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In the aftermath of Hurricane Katrina, property owners who suffered the loss of their homes and entire communities faced the ultimate nightmare: insurance companies began denying claims resulting from wind damage.  

Katrina, according to the NOAA brought "peak winds near the surface of around 140 mph in the eyewall at time of landfall...the maximum sustained wind speeds peaked near 175 mph and remained at that speed until the afternoon".  The winds caused damage in Mississippi as far north as Jackson where trees were downed, roofs were lost and some areas lost power for over a week.  

To mitigate their losses, insurance companies such as State Farm issued the following policy to their claims adjusters and engineers: in all cases where flood was also a factor, blame all of the damage on the water and deny the claim:

Damage to Property Caused by Flood Waters with available Flood Policy

Where wind acts concurrently with flooding to cause damage to the insured property, coverage for the loss exists only under flood coverage, if available.

Thus the insurance companies began denying claims by the thousands, leaving policy holders who had paid their premiums in good faith year after year without any other recourse but to sue.  At the same time, U.S. taxpayers were bilked, as these wind claims were settled as flood insurance losses by the NFIP (National Flood Insurance Program).

Litigation ensued in federal court, and policy holders won their case at District Court; however that decision was reversed on appeal.  A couple from Long Beach MS, Margaret and Magruder Corban, filed their suit in state court.  The circuit court initially ruled against them, citing the 5th Circuit decision.  The couple appealed, and asked the Mississippi Supreme Court to rule on several questions arising from the federal court's decision.

Before the MS Supreme Court insurance companies argued that the "anti-concurrent causation clause" found in their policies left them off the hook for any structural losses where water played even a minuscule role.  For example, an attorney for Nationwide argued that even if 95% of a home was destroyed by wind, and the remaining 5% by storm surge, that the company would not "pay a dime":

On Thusday the MS Supreme Court issued its decision.  It was unanimous:

We conclude that the ACC clause has no application for losses caused by wind peril.  An insurer may not abrogate its duty to indemnify for such loss by the occurrence of a subsequent, excluded cause or event, a position advanced by amicus Nationwide.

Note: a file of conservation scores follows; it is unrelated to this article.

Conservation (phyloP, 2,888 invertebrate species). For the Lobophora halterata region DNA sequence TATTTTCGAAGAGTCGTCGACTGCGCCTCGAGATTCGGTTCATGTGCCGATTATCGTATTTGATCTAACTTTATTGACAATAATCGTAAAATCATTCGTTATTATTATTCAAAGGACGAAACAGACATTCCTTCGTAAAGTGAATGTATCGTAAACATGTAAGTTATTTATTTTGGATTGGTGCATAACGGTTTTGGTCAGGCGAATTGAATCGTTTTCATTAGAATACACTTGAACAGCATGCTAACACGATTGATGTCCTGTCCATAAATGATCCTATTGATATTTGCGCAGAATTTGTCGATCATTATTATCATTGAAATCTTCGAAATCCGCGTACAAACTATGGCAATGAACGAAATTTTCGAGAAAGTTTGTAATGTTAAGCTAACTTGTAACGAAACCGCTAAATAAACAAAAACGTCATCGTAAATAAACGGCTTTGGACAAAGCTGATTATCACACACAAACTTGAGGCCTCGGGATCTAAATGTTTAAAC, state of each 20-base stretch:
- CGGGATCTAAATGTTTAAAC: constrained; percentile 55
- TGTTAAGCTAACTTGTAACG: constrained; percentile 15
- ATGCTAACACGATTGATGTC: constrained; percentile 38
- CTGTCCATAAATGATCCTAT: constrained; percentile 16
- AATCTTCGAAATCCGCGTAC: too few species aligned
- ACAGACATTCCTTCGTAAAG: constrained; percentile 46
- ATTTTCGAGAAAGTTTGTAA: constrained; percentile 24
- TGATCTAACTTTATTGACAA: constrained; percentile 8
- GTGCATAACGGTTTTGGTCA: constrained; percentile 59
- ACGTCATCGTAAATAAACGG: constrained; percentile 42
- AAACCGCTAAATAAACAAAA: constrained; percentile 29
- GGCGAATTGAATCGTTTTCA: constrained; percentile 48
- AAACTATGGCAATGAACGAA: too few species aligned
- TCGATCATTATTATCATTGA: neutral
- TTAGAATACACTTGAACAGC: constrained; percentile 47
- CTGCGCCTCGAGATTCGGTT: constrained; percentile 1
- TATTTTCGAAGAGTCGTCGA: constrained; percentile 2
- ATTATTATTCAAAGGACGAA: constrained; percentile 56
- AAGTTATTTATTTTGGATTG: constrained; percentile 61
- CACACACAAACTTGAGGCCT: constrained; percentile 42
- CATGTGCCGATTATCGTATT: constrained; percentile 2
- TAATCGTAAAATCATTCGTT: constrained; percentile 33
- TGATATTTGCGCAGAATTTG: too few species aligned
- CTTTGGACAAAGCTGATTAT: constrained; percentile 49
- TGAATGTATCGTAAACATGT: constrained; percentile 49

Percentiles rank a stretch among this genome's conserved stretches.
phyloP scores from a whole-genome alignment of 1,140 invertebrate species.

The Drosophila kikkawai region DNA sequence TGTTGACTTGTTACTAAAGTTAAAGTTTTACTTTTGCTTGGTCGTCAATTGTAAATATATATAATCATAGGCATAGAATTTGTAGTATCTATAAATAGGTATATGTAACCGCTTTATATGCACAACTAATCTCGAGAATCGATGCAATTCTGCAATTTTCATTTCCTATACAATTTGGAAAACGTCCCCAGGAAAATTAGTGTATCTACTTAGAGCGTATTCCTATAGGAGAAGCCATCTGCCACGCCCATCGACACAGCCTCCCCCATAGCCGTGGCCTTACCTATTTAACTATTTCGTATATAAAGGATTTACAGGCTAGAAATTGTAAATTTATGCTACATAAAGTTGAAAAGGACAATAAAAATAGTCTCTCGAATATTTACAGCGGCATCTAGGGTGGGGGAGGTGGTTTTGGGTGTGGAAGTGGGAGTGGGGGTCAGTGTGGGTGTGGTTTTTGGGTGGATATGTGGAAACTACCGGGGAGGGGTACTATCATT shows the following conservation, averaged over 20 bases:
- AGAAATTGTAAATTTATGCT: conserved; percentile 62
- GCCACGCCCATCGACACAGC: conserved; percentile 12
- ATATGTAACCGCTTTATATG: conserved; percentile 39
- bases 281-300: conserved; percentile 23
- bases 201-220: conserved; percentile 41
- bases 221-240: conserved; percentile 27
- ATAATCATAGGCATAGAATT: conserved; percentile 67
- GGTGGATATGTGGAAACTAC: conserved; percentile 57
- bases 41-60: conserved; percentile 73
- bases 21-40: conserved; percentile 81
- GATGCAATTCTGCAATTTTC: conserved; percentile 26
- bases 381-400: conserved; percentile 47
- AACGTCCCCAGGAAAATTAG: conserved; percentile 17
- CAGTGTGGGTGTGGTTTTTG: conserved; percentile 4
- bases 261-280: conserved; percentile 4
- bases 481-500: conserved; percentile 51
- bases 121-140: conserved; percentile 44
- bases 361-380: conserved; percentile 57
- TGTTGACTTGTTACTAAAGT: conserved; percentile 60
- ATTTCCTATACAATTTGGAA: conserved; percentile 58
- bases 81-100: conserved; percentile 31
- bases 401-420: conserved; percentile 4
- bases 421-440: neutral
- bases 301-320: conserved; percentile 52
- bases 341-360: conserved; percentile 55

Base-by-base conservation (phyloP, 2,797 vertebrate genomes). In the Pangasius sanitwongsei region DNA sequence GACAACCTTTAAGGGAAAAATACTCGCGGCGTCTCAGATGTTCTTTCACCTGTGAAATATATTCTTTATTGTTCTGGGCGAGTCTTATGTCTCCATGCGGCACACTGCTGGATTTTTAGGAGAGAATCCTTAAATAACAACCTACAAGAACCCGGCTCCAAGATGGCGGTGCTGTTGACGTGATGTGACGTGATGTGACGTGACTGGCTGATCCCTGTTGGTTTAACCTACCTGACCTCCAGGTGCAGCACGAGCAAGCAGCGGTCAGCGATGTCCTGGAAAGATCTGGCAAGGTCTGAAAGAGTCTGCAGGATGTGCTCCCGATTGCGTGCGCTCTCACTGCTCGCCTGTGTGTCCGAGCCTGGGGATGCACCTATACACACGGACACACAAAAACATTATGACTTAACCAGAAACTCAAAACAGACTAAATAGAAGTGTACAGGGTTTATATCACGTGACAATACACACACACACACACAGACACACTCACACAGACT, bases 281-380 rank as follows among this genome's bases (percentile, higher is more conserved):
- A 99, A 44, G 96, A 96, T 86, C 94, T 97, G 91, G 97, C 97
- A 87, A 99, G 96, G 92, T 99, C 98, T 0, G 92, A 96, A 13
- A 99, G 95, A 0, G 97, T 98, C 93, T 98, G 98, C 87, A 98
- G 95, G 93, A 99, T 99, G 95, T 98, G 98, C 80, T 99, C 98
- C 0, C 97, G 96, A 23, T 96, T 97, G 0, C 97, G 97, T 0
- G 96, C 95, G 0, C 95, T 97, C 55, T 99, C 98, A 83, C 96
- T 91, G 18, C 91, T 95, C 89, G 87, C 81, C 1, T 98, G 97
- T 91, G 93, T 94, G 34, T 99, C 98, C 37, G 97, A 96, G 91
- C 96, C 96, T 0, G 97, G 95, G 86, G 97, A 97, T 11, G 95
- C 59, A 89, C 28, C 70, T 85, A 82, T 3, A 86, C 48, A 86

In other words, the insurance companies have to pay.  If they still deny a wind damage claim, they will now have the burden of proving that flood waters arrived before the wind did.  

It's hard to tell how many people this ruling will help.  Many of the people I know have already settled their cases.  I called one friend right away to see if she had settled.  She had a $65k policy with State Farm, and the last time we talked about it she was still in litigation.  Unfortunately she settled in the Spring for $25k; after lawyers' fees, she received $15k.  (She had flood insurance, and of course the NFIP payed her claim right away.  The flood policy alone was not enough to rebuild her home, but she was fortunate to get assistance from a non-profit group that provided volunteer labor.)

Congressman Gene Taylor (MS 4th) commented on the decision:

The decision shifts the burden of proof to the insurance companies, instead of the policy holder. Congressman Gene Taylor, who lost his home to Hurricane Katrina, called it a victory for all South Mississippians.

"We know, for a fact now, that in almost every instance, they shifted all that burden, said the water did it and made the national insurance policy pay. And if you notice, the national flood insurance plan lost billions of dollars that year. The insurance industry made $44 billion that year," Representative Taylor said.

Rep. Taylor has fought tirelessly for those affected by the storm, and has been an outspoken critic of the insurance industry.  He has introduced legislation that would expand the NFIP to cover wind damage as well as flood, and garnered support from Republicans like Trent Lott, Haley Barbour, and Bobby Jindal.  The insurance industry opposes the bill, even though they have stopped writing policies on the Coast that would cover hurricane damage, announced that they will not cover wind damage in future hurricanes, and simultaneously raised premium rates for existing customers about 400% (policies which now only cover homes damaged by fire and theft.)

Odd that Taylor can work so hard for a government insurance plan to protect coastal Americans' property, yet be against a government health care plan that would protect their lives.  

Originally posted to willowby on Sat Oct 10, 2009 at 01:47 PM PDT.

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